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City Water Tunnel #3

CWT #3 Press

CWT #3 Excerpt - Galileo's Tears

CWT #3 Excerpt - John

CWT #3 - Flash movie

Just War

Winning the Peace

Peace Excerpt - David Cale

Buried Treasure: A Fresh Kills Reclamation Project

Fresh Kills Press

Construction Stories

Construction Excerpt - Round Don't Fit Square

Construction Excerpt - Nail Gun

THEATER REVIEW; Water World: Love of Plumbing



A $5 billion water tunnel stretching 64 miles: they said it couldn't be done. No, not building one; writing a compelling show about one. The topic does sound better suited to a convention of hydrologists than to an audience of New Yorkers with the usual level of curiosity about urban plumbing. (In other words, zzzzzzz.) But against all odds, Marty Pottenger establishes a city water-delivery system as the backdrop for an often lyrical show that speaks with intimate knowledge, and yes, even love, about holes in the ground and the people who drill them.

“City Water Tunnel No. 3,” a presentation at the Judith Anderson Theater written and performed by Ms. Pottenger, a carpenter who spent 20 years in the building trades, gives new meaning to “underground theater.“

Embroidered by video scenes of the tunnel in progress and the actress's compassionate impressions of laborers, engineers and bureaucrats, the performance piece consists of vignettes illuminating aspects of the vast project, begun more than 20 years ago and not scheduled for completion for 25 more years: the construction of a third tunnel to carry billions of gallons of drinking water to the city from upstate reservoirs. The challenge here, of course, is to make the prosaic poetic. The construction job -- “the largest nondefense public works project in the Western Hemisphere,” the narrator tells us -- already has scale.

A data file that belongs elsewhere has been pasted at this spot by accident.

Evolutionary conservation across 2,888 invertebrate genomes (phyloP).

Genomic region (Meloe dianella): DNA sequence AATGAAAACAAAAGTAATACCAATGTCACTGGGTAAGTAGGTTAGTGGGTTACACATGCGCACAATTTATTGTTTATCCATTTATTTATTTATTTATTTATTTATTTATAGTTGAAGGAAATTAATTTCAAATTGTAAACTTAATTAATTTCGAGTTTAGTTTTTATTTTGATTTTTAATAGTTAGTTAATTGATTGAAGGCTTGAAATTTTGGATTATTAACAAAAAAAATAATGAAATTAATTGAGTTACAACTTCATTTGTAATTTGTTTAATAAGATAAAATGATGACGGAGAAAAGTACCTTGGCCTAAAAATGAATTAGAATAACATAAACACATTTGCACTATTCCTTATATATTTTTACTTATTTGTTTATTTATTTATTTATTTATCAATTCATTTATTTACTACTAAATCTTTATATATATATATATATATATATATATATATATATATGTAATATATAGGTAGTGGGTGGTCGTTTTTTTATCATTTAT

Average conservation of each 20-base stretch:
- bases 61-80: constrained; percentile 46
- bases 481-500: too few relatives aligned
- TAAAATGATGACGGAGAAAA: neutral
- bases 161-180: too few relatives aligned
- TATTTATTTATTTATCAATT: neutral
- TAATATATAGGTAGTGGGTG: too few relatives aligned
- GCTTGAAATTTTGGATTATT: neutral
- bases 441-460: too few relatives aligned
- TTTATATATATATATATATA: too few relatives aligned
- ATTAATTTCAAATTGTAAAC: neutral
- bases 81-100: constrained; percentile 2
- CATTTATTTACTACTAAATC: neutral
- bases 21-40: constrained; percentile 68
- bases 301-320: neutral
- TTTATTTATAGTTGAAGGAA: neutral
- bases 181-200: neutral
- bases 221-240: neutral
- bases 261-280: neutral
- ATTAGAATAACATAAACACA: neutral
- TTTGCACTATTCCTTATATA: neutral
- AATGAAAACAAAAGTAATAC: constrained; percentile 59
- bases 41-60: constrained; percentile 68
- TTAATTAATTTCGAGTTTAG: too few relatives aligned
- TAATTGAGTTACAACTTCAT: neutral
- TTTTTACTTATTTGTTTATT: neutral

What it needs is personality, which Ms. Pottenger supplies, in her own voice and the voices of the workers whose verbatim stories she tells. The big pipe, or rather, “this beautiful concrete cylinder,“ as Ms. Pottenger calls it, is a conveyance for a portrait of contemporary folkways; it's as if the actress were paddling here and there along a cement Mississippi. On a stage designed to look like a construction site, she offers a primer on tunneling, from the floating of the bonds to the opening of the valves. Safety is essential on such a project -- 24 people have died building this one -- and so is the omnipresent pot of coffee. Her characters tell New York stories, immigrant stories, in the accents of Poland, Russia, Ireland and Jamaica.

The approach is a blending of Studs Terkel, Anna Deavere Smith and Pete Seeger, in which Ms. Pottenger seeks to bind the people building the pipe to the people it is meant to serve. As Tony, one of the workers Ms. Pottenger impersonates, puts it, without the project New York might not survive, because there would be “no drinkin', no floatin', no flushin', no soapin' and no scrubbin'.”

Ms. Pottenger appears to have a heart as big as the tunnel. This has its advantages and drawbacks: while her soft spot for each and every subject is apparent, it's hard to believe a task this complex could be accomplished with so little rancor. She also hints at an on-the-job sexism that as a woman in the construction business she must have experienced firsthand. You do, at times, get the feeling that she's holding back something. Maybe that's for another show.


Written and performed by Marty Pottenger; directed by Jayne Austin-Williams; Steve Elson, composer; Tony Giovannetti, lighting and technical director; sound by Mio Morales; Arden Kirkland, costume consultant. Presented by the Working Theater, Robert Arcaro, artistic director; Mark Plesent, producing director. At the Judith Anderson Theater, 424 West 42d Street, Clinton.

Published: 06 - 09 - 1998 , Late Edition - Final , Section E , Column 4 , Page 5

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